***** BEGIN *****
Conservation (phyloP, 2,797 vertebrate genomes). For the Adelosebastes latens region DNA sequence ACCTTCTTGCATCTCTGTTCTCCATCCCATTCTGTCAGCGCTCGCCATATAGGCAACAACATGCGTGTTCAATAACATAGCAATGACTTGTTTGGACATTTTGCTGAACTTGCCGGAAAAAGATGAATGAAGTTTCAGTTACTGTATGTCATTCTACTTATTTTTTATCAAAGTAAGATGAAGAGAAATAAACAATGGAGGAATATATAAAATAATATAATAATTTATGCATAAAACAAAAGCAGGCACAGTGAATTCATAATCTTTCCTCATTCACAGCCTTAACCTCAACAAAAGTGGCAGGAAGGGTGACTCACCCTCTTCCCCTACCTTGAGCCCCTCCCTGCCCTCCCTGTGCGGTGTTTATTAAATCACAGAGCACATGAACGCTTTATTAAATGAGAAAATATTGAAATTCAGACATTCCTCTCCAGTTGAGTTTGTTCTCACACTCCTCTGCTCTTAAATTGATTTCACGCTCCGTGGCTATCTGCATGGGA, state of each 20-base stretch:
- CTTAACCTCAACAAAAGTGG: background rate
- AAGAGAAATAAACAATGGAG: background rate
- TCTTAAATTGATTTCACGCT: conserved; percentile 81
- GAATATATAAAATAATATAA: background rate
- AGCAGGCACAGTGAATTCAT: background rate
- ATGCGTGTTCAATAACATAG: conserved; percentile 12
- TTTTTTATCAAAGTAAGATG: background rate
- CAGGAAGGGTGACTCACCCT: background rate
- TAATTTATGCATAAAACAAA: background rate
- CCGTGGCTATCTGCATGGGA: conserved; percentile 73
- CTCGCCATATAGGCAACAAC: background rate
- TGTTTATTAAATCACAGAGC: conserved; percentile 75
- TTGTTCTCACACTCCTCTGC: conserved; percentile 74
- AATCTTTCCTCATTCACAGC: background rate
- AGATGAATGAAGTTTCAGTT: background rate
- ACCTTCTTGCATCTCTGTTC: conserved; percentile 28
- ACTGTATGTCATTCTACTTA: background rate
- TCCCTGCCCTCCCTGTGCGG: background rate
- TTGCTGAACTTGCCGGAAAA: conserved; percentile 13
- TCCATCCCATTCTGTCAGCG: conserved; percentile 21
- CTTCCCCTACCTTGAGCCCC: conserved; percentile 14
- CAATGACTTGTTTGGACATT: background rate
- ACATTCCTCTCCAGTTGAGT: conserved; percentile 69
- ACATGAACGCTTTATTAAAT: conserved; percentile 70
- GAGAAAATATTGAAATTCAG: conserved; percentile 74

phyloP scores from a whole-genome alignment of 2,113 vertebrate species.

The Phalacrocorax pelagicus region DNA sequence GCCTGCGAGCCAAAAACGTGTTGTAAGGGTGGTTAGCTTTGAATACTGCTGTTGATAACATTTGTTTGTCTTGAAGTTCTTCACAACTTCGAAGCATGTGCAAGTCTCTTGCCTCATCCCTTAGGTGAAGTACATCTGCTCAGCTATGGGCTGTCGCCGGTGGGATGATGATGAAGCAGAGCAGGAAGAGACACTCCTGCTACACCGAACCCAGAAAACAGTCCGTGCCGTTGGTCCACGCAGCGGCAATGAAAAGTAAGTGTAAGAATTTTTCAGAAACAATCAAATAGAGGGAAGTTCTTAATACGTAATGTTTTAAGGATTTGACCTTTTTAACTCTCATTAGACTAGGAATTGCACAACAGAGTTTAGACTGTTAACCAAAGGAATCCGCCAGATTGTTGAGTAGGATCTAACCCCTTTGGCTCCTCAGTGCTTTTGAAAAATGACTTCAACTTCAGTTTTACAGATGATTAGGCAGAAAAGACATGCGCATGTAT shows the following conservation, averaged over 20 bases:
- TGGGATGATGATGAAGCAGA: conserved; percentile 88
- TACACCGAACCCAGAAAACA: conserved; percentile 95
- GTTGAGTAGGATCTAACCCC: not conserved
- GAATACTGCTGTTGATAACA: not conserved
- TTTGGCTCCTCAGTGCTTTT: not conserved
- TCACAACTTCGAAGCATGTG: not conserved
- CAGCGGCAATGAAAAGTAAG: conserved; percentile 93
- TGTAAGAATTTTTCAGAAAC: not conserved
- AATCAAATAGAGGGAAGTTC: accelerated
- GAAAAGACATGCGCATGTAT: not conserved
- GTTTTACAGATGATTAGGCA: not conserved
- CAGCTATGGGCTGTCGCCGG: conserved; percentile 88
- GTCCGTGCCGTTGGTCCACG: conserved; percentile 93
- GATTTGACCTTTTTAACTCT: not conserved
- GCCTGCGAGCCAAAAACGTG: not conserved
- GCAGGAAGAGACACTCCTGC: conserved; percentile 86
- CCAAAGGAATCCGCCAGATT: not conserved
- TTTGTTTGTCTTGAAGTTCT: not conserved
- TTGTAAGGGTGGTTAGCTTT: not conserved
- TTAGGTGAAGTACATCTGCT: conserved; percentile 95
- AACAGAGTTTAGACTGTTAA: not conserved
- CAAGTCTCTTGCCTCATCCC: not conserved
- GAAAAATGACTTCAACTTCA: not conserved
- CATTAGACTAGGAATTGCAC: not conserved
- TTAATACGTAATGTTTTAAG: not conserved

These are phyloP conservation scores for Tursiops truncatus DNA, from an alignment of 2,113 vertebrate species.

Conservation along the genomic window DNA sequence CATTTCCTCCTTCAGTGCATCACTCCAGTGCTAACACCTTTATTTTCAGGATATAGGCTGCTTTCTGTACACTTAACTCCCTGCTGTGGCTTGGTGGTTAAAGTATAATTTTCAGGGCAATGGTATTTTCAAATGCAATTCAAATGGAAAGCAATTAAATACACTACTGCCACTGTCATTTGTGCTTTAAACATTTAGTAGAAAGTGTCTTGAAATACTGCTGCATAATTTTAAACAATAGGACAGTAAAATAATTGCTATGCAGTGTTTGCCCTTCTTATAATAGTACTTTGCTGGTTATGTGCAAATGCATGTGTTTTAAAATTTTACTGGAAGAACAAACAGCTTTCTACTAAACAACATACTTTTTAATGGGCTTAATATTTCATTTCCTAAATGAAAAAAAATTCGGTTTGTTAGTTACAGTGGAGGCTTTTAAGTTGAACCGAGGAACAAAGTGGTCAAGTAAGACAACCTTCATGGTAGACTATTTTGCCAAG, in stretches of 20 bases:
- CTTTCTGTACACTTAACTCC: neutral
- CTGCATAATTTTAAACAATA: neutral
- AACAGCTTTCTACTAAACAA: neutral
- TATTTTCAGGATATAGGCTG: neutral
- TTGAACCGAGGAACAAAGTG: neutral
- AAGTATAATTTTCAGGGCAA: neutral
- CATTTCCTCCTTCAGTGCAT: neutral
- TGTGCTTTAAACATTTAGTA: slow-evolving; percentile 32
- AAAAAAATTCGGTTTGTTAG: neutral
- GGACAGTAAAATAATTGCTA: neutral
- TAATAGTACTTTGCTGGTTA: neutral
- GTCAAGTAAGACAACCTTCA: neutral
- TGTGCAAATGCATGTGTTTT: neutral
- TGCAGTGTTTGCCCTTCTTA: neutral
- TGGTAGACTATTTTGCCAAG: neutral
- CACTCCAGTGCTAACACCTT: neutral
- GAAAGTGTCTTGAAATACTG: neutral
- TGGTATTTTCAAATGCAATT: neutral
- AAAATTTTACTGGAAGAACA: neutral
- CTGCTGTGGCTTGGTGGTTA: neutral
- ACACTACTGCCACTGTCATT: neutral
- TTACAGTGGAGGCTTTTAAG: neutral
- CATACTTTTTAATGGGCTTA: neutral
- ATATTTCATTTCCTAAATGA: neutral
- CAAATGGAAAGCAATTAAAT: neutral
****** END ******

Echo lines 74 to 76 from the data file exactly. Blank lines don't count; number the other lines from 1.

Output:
- AAAATTTTACTGGAAGAACA: neutral
- CTGCTGTGGCTTGGTGGTTA: neutral
- ACACTACTGCCACTGTCATT: neutral